Data From a Focus Group


Data From a Focus Group



The focus of this module is how to analyze the data collected from a focus group interview.

Learning Objectives

  • Explain the steps in the data analysis process for focus group data
  • Describe how to analyze data and categorize the information
  • Explain how focus group data is interpreted
  • List guidelines when reporting focus group results

 

The Process of Analyzing Focus Group Data

  • Immediately following the focus group session: The moderator and the assistant moderator should begin with a debriefing where they are able to compare impressions and make additional notes while thoughts are still fresh in their minds. The recording should be checked to ensure that it operated properly and a copy of the recording should be made. Recording and notes should be labeled. Clean up transcripts by getting rid of nonessential words that do not add meaning.
  • Begin data analysis: Start by getting to know the data. Listen to the recordings and transcribe them if necessary. Make note of the respondents tone, reluctance, enthusiasm and so forth as listening and/or transcribing. It may be important to review the goals of the project or research to help focus on important data during the review.
  • Organize the data: After reviewing the data as whole, it is necessary to begin organizing the data. Start by identifying concepts, trends, themes, behaviors, terminology, or phrases and assigning codes to those pieces of data. For example, if the focus group topic was barriers to regular exercise, the researcher may identify common themes in responses such as lack of time, lack of energy, lack of resources, lack of knowledge about exercise and so on. As the data is being reviewed, each response may be coded as to help categorize the responses into those themes. This can be done effectively using a spreadsheet or color coding of notes.
  • Identify patterns and connections: During the process of organizing the data, the researcher should be watching for patterns, connections, relationships, and themes that will develop within the data. For example, connections may arise when one category is nearly always found in conjunction with another category of responses. These themes may be found consistently together and may even warrant being combined into a single category. This type of data re-adjustment is to be expected as the data is examined more thoroughly.
  • Synthesize and combine related pieces of data: Take related pieces of data or categories and synthesize them, adding detailed information and quotes from the transcripts.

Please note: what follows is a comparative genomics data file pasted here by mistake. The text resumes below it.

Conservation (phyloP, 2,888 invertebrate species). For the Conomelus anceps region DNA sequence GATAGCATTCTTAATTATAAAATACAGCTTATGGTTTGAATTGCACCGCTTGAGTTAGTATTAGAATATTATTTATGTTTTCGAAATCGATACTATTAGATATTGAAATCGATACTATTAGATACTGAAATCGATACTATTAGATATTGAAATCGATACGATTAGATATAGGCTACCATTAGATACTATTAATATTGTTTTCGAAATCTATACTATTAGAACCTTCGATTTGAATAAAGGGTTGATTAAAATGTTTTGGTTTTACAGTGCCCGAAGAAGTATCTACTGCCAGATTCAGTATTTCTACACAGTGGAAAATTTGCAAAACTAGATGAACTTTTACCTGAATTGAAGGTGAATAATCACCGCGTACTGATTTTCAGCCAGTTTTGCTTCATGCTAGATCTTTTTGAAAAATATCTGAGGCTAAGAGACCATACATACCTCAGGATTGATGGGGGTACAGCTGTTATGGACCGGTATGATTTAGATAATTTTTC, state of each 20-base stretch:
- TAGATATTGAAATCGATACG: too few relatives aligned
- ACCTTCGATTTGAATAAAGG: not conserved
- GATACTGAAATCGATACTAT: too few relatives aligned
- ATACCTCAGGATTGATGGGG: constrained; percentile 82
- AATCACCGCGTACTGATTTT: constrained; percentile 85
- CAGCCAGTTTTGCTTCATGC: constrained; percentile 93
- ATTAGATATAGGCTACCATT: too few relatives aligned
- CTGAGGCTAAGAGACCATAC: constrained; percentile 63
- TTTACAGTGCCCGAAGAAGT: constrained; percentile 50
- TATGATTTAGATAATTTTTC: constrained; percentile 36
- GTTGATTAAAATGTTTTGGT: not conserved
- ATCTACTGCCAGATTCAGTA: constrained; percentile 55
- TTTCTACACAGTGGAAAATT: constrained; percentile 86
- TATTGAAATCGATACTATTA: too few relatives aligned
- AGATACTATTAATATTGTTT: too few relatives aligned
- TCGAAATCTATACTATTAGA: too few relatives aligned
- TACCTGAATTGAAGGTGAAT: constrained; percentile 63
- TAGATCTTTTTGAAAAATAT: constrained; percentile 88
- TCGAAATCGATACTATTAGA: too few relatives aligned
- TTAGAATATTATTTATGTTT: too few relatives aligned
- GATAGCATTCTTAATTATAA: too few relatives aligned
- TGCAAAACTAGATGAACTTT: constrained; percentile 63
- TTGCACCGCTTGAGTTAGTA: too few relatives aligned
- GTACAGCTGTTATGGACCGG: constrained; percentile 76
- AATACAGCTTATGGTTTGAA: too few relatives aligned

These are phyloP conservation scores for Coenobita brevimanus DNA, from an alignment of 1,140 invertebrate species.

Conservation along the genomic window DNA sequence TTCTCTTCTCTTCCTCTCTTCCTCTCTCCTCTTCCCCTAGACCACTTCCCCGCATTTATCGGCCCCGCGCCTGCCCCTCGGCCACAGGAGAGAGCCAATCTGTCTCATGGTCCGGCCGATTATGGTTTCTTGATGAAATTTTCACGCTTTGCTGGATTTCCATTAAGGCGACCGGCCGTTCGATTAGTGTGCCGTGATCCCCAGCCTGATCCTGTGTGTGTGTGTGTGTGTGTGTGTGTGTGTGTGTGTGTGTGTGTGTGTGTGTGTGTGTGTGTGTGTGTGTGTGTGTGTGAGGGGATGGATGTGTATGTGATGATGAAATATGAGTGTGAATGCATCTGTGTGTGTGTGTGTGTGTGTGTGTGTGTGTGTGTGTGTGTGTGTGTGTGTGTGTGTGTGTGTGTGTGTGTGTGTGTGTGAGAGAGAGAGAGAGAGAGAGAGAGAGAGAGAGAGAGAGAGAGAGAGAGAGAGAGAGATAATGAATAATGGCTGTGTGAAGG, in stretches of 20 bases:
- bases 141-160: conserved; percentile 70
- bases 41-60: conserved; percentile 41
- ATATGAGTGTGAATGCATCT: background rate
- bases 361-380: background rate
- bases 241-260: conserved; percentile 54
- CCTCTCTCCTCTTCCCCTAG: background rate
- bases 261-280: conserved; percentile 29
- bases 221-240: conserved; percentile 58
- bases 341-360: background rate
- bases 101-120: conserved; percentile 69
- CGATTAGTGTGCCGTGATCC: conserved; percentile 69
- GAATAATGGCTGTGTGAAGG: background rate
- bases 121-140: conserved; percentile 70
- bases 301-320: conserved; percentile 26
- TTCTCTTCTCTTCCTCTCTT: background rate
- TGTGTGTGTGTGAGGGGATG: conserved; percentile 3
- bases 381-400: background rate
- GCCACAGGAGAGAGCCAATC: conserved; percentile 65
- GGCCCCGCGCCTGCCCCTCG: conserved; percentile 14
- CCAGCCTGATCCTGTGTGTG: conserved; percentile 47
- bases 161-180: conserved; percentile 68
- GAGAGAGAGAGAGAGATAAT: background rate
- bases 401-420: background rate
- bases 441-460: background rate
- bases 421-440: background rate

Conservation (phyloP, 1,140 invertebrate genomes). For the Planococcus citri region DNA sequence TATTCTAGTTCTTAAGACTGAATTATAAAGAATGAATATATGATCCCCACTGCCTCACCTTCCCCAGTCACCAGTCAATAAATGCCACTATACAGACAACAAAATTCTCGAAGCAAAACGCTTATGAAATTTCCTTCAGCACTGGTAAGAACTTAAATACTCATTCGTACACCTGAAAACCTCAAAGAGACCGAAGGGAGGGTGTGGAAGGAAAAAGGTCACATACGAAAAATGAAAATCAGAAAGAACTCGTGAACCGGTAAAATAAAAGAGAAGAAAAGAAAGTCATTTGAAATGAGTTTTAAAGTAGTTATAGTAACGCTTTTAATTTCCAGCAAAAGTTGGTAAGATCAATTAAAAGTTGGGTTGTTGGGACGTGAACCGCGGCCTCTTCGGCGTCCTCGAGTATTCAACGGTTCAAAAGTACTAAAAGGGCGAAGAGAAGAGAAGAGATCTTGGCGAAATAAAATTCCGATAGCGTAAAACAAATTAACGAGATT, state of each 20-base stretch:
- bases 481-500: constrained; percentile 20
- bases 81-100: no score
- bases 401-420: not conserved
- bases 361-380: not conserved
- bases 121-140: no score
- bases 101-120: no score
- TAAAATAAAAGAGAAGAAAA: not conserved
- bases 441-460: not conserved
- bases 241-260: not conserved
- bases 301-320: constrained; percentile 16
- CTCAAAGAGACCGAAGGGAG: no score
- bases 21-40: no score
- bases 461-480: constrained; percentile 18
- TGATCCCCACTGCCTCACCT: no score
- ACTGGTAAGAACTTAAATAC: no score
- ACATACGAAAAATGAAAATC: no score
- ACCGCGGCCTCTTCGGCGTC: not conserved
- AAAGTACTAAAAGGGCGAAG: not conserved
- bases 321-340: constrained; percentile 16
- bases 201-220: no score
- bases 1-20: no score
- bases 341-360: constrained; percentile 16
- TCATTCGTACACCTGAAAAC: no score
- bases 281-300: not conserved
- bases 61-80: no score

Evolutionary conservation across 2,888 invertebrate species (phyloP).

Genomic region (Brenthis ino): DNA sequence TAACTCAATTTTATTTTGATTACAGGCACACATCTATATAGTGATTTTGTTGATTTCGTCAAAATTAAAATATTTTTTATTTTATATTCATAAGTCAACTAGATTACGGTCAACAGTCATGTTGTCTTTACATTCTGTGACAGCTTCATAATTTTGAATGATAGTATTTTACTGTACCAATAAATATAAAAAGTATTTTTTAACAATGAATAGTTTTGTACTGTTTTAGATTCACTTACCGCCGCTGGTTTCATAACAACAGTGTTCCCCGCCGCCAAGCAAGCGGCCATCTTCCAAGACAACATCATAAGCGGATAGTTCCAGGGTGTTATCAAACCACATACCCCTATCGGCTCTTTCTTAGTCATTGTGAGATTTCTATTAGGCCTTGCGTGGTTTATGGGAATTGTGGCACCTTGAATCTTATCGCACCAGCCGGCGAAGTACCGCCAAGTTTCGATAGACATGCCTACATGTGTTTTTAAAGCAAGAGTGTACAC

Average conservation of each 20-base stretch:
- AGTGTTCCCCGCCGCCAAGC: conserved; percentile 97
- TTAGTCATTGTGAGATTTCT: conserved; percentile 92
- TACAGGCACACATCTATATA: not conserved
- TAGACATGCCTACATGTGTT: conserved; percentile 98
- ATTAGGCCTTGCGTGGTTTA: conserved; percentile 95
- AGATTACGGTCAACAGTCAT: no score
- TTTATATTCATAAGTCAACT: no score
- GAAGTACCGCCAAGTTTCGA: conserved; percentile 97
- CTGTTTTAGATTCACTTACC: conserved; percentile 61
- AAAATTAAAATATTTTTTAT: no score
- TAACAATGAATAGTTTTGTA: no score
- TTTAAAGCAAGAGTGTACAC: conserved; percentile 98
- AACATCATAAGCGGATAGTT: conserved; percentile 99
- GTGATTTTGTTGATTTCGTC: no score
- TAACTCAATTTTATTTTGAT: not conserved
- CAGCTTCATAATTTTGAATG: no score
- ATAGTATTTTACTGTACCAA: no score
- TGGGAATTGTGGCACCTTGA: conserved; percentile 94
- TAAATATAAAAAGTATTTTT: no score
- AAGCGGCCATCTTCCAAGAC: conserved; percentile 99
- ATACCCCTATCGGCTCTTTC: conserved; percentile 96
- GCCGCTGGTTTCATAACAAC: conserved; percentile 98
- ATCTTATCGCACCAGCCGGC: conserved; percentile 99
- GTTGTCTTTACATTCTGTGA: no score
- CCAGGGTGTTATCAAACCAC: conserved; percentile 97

• Interpret the data: The interpretation of the data actually occurs along continuum throughout the process. It begins with the raw data which is the exact comments of the respondents. Then there is the descriptive data from the analysis and synthesis of the raw data and finally, the data is interpreted in its entirety and conclusions are made. During the interpretation phase, the analyst should provide meaning and understanding to the data. This qualitative type of analysis and interpretation of focus group data is not meant to result in broad generalizations. It is meant to provide subjective insight into the perspectives of the participants of the focus group, with some consideration to how their thoughts and perceptions may be applied to a larger population. The interpretation should identify the most important aspects of the data, the main points, and what new information has been learned. The interpretation is sometimes best expressed through the use of case study examples, models, arrow diagrams and other methods of displaying the results.
  • Write the report: Begin by considering the audience the purpose of sharing the results and use language in the report that is appropriate for that target audience. The main purpose of the report is to communicate the results in an organized fashion that represents the responses as truthfully and accurately as possible. Quotes are helpful to illustrate points and add validity to the report. The report may be structured so that it goes through the focus group interview question by question or it may be focused on the themes that emerged from the process. This type of report is commonly written in narrative style.

The following YouTube video, Qualitative Analysis of Interview Data: A Step by Step Guide, provides an overview of the process of analyzing focus group data.


 

Suggested Readings

Bertrand, J. T., Brown, J. E., & Ward, V. M. (1992). Techniques for analyzing focus group data. Evaluation review, 16(2), 198-209.
Bloor, M. (2001). Focus groups in social research. Sage.
Gibbs, A. (1997). Focus groups. Social research update, 19(8), 1-8.
Kamberelis, G., & Dimitriadis, G. (2005). Focus groups. The Sage Handbook of Qualitative Research-Third Edition. Sage Publications, 20020, 887-908.
Kitzinger, J. (1994). The methodology of focus groups: the importance of interaction between research participants. Sociology of health and illness, 16(1), 103-121.
Krueger, R. A., & Casey, M. A. (2009). Focus groups: A practical guide for applied research. Sage.
Krueger, R. A. (1997). Analyzing and reporting focus group results (Vol. 6). Sage publications.
Litosseliti, L. (2003). Using focus groups in research. A&C Black.
Morgan, D. L. (1997). Focus groups as qualitative research (Vol. 16). Sage.
Morgan, D. L. (1996). Focus groups. Annual review of sociology, 129-152.
Sim, J. (1998). Collecting and analysing qualitative data: issues raised by the focus group. Journal of advanced nursing, 28(2), 345-352.
Verd, J. M. (2004). Qualitative research methods.

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